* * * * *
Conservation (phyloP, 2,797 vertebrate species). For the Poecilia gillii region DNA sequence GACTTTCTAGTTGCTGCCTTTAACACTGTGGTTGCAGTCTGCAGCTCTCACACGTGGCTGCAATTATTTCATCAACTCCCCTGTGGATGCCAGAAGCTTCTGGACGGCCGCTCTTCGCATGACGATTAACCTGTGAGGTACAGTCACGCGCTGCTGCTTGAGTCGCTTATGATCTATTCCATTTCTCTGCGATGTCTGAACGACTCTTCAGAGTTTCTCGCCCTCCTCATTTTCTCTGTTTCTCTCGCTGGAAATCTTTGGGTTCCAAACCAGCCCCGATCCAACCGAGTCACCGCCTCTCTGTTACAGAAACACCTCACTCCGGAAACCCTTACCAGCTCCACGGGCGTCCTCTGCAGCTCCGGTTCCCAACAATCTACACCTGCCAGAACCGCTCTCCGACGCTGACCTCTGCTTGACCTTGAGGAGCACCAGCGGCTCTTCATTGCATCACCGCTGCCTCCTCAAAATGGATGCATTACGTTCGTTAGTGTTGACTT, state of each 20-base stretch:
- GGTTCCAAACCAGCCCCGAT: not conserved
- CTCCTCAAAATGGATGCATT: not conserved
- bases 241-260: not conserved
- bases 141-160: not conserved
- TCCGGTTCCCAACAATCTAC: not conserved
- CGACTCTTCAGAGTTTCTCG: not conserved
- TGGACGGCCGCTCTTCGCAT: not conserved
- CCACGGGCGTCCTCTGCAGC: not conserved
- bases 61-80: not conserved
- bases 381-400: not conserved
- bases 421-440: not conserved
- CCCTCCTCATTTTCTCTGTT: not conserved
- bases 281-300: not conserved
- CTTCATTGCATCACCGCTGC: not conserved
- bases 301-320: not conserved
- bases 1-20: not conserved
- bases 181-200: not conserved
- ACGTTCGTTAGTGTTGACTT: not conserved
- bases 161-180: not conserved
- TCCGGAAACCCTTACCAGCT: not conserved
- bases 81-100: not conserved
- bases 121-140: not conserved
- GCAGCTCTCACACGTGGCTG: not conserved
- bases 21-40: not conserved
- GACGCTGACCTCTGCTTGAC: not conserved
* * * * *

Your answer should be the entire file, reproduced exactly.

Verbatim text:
Conservation (phyloP, 2,797 vertebrate species). For the Poecilia gillii region DNA sequence GACTTTCTAGTTGCTGCCTTTAACACTGTGGTTGCAGTCTGCAGCTCTCACACGTGGCTGCAATTATTTCATCAACTCCCCTGTGGATGCCAGAAGCTTCTGGACGGCCGCTCTTCGCATGACGATTAACCTGTGAGGTACAGTCACGCGCTGCTGCTTGAGTCGCTTATGATCTATTCCATTTCTCTGCGATGTCTGAACGACTCTTCAGAGTTTCTCGCCCTCCTCATTTTCTCTGTTTCTCTCGCTGGAAATCTTTGGGTTCCAAACCAGCCCCGATCCAACCGAGTCACCGCCTCTCTGTTACAGAAACACCTCACTCCGGAAACCCTTACCAGCTCCACGGGCGTCCTCTGCAGCTCCGGTTCCCAACAATCTACACCTGCCAGAACCGCTCTCCGACGCTGACCTCTGCTTGACCTTGAGGAGCACCAGCGGCTCTTCATTGCATCACCGCTGCCTCCTCAAAATGGATGCATTACGTTCGTTAGTGTTGACTT, state of each 20-base stretch:
- GGTTCCAAACCAGCCCCGAT: not conserved
- CTCCTCAAAATGGATGCATT: not conserved
- bases 241-260: not conserved
- bases 141-160: not conserved
- TCCGGTTCCCAACAATCTAC: not conserved
- CGACTCTTCAGAGTTTCTCG: not conserved
- TGGACGGCCGCTCTTCGCAT: not conserved
- CCACGGGCGTCCTCTGCAGC: not conserved
- bases 61-80: not conserved
- bases 381-400: not conserved
- bases 421-440: not conserved
- CCCTCCTCATTTTCTCTGTT: not conserved
- bases 281-300: not conserved
- CTTCATTGCATCACCGCTGC: not conserved
- bases 301-320: not conserved
- bases 1-20: not conserved
- bases 181-200: not conserved
- ACGTTCGTTAGTGTTGACTT: not conserved
- bases 161-180: not conserved
- TCCGGAAACCCTTACCAGCT: not conserved
- bases 81-100: not conserved
- bases 121-140: not conserved
- GCAGCTCTCACACGTGGCTG: not conserved
- bases 21-40: not conserved
- GACGCTGACCTCTGCTTGAC: not conserved